The University of Wollongong has welcomed world renowned astrophysicist Professor Peter Quinn to the campus in January, as he gave a public lecture on “The Square Kilometre Array: Project status, Australian developments and future data challenges.”
Phase 1 of the Square Kilometre Array (SKA) will be the world’s largest ground-based astronomy facility, with commissioning and early science operations planned for the mid 2020s.
The SKA will probe the history of the Universe back to the creation of the first stars and map billions of previously unknown galaxies. The project will go through a critical systems design in 2019/20 leading to a construction start in 2021.
"One of the most exciting things about the SKA is what it will discover that we have never seen before - with such a new big window on the Universe and a very sensitive radio “ear” on the sky, we may well find the first evidence of extraterrestrial intelligence. I will be very surprised if the SKA, and the Australian scientists that use it, will not make discoveries that lead to at least one Nobel Prize in its first 10 years of operations," said Prof. Quinn.
The SKA Mid precursor (MeerKAT) and SKA Low precursor (MWA) have been operational on the South African and Australian SKA sites in the past 3 years and are both producing major science results. Large survey projects on SKA-low and SKA-mid will produce a science data product data flow of 300-700 PB/year.
At the lecture, Prof. Quinn reviewed the status of the overall SKA project, developments on the Australian site, SKA data challenges and the evolving planning to deal with the SKA data flow via a network of SKA regional data and processing centres.
"Every year the SKA will generate more data than the entire internet does today. This data deluge will result in new big data challenges, data science jobs and new industrial opportunities in Australia and internationally. It will map the radio Universe with a depth and clarity we have not be able to achieve before and is expected to discover billions of new galaxies."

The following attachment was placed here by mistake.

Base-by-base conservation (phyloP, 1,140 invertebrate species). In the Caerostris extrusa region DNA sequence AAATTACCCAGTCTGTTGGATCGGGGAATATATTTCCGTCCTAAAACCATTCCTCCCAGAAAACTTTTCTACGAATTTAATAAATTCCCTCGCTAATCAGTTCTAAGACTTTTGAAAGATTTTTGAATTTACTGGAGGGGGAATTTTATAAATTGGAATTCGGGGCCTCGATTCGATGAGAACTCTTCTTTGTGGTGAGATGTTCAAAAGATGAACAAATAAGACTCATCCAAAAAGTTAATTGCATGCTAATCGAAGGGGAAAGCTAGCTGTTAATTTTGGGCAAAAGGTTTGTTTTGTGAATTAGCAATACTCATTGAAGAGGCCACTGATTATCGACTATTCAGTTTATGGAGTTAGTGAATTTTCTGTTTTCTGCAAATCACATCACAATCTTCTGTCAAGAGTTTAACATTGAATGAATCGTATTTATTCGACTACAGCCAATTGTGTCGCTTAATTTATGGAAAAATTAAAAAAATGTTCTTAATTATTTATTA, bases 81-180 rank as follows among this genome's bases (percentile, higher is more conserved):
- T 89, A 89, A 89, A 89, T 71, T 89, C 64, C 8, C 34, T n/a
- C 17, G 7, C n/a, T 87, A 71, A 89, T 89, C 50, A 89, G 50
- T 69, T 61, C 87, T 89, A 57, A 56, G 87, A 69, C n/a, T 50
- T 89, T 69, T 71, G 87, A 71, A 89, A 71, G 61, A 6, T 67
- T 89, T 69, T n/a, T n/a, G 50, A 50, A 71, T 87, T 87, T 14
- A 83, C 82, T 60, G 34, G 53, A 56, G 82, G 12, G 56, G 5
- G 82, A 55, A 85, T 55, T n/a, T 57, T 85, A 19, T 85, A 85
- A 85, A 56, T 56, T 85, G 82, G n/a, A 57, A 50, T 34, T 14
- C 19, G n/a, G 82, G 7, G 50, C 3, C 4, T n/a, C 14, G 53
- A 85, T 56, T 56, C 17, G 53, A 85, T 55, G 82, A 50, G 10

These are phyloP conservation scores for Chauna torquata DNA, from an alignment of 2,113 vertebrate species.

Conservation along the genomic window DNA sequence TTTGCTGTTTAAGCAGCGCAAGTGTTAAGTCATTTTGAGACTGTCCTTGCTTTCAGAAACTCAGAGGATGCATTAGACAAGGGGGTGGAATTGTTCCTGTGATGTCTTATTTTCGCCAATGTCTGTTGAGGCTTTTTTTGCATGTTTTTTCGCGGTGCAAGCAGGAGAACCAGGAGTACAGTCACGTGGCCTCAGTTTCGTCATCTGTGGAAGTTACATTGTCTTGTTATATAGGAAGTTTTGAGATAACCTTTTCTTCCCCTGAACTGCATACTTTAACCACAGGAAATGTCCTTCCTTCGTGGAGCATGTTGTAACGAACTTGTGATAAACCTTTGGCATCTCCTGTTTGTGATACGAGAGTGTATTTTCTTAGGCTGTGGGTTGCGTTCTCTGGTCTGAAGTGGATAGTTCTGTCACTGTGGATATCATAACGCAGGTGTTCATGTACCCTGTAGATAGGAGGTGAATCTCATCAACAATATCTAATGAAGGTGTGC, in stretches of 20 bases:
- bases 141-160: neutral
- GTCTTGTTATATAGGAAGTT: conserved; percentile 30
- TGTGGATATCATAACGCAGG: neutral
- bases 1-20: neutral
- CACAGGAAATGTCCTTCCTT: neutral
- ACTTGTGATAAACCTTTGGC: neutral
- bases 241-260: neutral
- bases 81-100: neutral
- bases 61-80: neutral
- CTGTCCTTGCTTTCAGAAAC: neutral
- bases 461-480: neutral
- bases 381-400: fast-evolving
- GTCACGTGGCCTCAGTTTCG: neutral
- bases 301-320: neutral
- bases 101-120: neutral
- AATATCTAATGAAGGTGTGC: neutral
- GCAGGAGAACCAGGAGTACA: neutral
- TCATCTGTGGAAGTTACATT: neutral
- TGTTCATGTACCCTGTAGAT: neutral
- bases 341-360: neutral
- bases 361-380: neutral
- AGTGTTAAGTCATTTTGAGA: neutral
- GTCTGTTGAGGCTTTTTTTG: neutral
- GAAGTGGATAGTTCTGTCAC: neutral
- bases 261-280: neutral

"The project will result in an investment of several hundreds million dollars into the Australia economy, will create hundreds of new high skilled job opportunities and will provide valuable technology spin-offs from Australian industries."
His visit to Wollongong coincided with the Wollongong City Council Australia Day Awards ceremony where Prof. Quinn received the ‘Wollongong to the World 2020’ award for his contribution to astrophysics and astronomy.
About Professor Quinn
Peter graduated from ANU with his PhD in astronomy in 1982. During appointments at Caltech and the NASA Space Telescope Science Institute, Peter pursued his research interests in galaxy formation and dynamics, computational cosmology and dark matter. In 1989, he led the Australian involvement in the MACHO Dark Matter Search Project whose discoveries featured on the front cover of Nature 1993. In 1995, Peter accepted a position as Division Head at the European Southern Observatory headquarters in Munich. While at ESO, Peter led the efforts to set up science operations and data systems for the world’s largest optical observatory in Cerro Paranal, Chile.
In August 2006, Peter became Professor of Astronomy and Astrophysics at the University of Western Australia and was appointed Inaugural Director of the new International Centre for Radio Astronomy Research (ICRAR) in 2009. Peter is Deputy Chair of the Australian and New Zealand SKA Coordination Committee, he has published over 300 research articles and became WA Scientist of the Year in 2012. He was made a Fellow of the Australian Academy of Technological Sciences and Engineering in 2013.
He has made a significant and lasting contribution to his field, and to building a deeper understanding and knowledge of the universe we live in. He is an exceptional researcher and innovator, and the 2016 recipient of the Alumni Award for Research and Innovation at UOW.